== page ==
Review Article Open Access
Volume 2 | Issue 1 | DOI: https://doi.org/10.33696/Gastroenterology.2.022

Alcoholic Liver Disease and the co-triggering Role of MEOS with Its CYP 2E1 Catalytic Cycle and ROS

  • 1Department of Internal Medicine II, Division of Gastroenterology and Hepatology, Klinikum Hanau, Academic Teaching Hospital of the Medical Faculty, Goethe University Frankfurt/ Main, Frankfurt/Main, 63450 Hanau, Germany
  • 2In Vitro Drug Safety and Biotechnology & Department of Pharmacology and Toxicology, University of Toronto, Toronto, Ontario, Canada
  • 3Division of Gastroenterology and Hepatology, Department of Medicine, Indiana University School of Medicine, Indianapolis, IN, and Roudebush Veterans Administration Medical Center, Indianapolis, IN 46202, USA
  • 4Centre of Liver- and Alcohol Diseases, Ethanium Clinic Heidelberg, Germany
+ Affiliations - Affiliations

Corresponding Author

Rolf Teschke, rolf.teschke@gmx.de

Received Date: November 26, 2020

Accepted Date: January 20, 2021


Introduction: Alcohol or ethanol, as the correct chemical term, causes upon prolonged use in high amounts alcoholic liver disease (ALD), attributable to metabolic products and byproducts from enzymatic degradation of ethanol rather than to the relatively inert ethanol itself. The present review aimed to analyze mechanistic steps involved in ALD with a focus on molecular aspects related to the microsomal ethanol oxidizing system (MEOS), cytochrome P450 (CYP) 2E1, and ROS (reactive oxygen species). Apart from alcohol dehydrogenase (ADH), hepatic metabolism proceeds also via MEOS, which functions independently from ADH and catalase. MEOS is dependent upon various CYP isoforms with a preference of the CYP 2E1 isoform and requires not only NADPH + H+ as cofactor but also molecular oxygen. During alcohol metabolism via MEOS and CYP 2E1, and due to incomplete split of oxygen within the catalytic CYP 2E1 cycle, reactive oxygen species (ROS) are generated as toxic byproducts such as ethoxy radical CH3CH2O•, hydroxyethyl radical CH3C(•)HOH, acetyl radical CH3CHO•, single radical 1O2, superoxide radical HO•2, hydrogen peroxide H2O2, hydroxyl radical HO•, alkoxyl radical RO•, and peroxyl radical ROO•. Under mechanistic aspects, convincing evidence suggests that microsomal oxidative stress by radicals generated in liver microsomes through CYP 2E1 is directly involved in triggering early stages of ALD such as alcoholic fatty liver disease. Microsomal oxidative stress is also indirectly responsible for late stages of ALD such as liver cirrhosis, likely via modification of the immune system. In addition, radicals are generated by CYP 2E1 also in liver mitochondria causing mitochondrial oxidative stress and in the mucosa of the intestinal tract, suggesting some cotriggering pathogenetic role especially via endotoxins derived from the gut microbiome. In conclusion, MEOS, CYP 2E1, and ROS are primarily involved in triggering ALD via radical based toxic effects and alterations of the immune system.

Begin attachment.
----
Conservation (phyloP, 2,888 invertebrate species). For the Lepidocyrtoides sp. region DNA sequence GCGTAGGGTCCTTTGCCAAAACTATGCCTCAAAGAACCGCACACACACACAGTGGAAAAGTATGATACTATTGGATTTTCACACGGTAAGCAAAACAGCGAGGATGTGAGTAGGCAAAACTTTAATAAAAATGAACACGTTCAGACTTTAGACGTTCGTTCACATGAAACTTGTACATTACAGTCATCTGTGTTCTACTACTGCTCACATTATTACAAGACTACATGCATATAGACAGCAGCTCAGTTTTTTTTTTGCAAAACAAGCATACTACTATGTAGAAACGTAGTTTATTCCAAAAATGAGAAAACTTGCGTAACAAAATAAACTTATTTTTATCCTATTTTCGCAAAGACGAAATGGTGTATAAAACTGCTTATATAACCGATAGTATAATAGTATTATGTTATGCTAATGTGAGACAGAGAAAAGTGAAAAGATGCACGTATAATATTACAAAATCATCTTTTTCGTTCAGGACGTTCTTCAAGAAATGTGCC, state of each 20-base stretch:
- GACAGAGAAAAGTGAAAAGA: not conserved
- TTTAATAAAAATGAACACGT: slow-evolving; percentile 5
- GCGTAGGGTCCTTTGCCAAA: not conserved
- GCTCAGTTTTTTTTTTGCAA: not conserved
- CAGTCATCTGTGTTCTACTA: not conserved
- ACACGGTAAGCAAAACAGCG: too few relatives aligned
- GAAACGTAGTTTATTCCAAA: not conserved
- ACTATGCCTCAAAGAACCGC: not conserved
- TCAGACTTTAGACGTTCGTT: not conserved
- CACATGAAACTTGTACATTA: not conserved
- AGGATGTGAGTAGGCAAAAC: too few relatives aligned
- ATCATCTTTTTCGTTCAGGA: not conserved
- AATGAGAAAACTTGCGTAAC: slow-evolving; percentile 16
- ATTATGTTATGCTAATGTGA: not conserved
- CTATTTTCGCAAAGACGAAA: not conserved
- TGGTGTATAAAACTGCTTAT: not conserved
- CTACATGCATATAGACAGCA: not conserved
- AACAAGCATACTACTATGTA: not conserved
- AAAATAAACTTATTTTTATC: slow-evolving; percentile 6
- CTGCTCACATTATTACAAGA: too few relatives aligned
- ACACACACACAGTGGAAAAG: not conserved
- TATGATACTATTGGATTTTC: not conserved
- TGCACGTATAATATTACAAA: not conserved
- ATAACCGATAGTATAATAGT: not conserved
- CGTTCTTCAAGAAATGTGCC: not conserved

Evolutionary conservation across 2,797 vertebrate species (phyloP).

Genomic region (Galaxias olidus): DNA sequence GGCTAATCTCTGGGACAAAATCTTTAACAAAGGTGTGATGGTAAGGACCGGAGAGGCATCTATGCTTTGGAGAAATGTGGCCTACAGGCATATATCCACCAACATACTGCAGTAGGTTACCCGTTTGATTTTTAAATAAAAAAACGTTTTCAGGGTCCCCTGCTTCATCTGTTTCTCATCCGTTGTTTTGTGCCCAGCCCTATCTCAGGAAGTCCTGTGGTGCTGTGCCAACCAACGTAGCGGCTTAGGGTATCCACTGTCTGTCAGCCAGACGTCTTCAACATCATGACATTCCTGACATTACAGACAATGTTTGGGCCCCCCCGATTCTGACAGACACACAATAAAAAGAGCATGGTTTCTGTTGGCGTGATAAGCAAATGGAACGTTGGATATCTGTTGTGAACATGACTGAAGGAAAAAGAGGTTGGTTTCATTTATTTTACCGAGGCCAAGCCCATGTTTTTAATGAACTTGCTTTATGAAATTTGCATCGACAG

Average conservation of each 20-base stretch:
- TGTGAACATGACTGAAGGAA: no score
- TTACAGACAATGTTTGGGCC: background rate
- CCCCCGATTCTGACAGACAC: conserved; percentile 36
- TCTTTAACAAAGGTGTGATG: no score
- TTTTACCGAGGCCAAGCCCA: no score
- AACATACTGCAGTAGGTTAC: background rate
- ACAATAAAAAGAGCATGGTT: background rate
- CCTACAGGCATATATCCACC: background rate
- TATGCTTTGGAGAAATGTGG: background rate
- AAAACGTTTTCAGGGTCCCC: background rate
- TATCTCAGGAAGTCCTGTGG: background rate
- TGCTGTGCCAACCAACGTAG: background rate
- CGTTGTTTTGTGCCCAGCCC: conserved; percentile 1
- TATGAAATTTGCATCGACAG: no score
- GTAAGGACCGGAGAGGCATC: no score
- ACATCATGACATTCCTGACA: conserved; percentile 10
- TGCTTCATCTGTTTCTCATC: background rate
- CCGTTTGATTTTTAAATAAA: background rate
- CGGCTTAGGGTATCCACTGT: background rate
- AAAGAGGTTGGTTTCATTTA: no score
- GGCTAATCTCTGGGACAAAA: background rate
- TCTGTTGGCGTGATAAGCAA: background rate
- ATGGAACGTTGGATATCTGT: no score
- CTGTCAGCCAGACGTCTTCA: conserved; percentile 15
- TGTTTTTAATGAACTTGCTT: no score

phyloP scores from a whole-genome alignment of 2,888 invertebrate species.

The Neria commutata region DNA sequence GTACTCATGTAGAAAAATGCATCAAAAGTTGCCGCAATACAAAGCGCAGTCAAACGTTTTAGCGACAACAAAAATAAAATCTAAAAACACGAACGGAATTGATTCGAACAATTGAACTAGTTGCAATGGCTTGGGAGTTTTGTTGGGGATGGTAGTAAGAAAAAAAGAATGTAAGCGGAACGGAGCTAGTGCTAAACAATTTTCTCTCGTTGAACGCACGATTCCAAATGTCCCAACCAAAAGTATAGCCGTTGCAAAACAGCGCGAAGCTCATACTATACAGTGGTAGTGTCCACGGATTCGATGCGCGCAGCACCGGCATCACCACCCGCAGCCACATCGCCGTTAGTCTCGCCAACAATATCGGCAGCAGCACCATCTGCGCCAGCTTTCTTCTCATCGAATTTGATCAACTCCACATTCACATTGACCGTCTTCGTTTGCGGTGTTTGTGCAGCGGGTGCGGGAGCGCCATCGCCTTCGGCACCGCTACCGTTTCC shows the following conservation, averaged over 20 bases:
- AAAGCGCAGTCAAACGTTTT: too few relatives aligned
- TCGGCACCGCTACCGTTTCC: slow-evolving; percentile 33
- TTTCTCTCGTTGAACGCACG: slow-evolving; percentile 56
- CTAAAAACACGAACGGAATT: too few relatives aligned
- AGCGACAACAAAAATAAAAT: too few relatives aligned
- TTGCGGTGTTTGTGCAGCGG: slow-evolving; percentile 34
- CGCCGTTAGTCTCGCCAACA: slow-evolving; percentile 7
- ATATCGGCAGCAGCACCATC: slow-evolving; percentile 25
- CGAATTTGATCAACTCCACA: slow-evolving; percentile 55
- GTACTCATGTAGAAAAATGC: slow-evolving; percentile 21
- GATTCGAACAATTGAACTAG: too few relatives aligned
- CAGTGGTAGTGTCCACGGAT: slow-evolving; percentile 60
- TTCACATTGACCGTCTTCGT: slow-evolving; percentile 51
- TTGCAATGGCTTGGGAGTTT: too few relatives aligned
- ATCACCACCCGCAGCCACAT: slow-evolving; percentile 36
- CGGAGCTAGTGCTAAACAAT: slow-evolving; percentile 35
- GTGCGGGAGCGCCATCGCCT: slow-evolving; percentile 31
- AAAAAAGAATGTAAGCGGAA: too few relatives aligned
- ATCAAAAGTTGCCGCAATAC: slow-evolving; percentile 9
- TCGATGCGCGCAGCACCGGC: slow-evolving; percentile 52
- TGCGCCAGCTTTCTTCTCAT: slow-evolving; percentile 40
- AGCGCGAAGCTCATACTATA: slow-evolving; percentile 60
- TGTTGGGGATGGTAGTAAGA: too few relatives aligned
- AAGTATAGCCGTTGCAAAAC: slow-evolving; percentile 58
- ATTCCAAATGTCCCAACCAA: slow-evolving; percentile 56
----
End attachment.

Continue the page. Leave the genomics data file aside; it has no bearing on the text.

Alcoholic liver disease, Cytochrome P450 2E1, Endotoxins, Gut microbiome, Lipopolysaccharides, Microsomal ethanol oxidizing system, Microsomal oxidative stress, Mitochondrial oxidative stress, Reactive oxygen species

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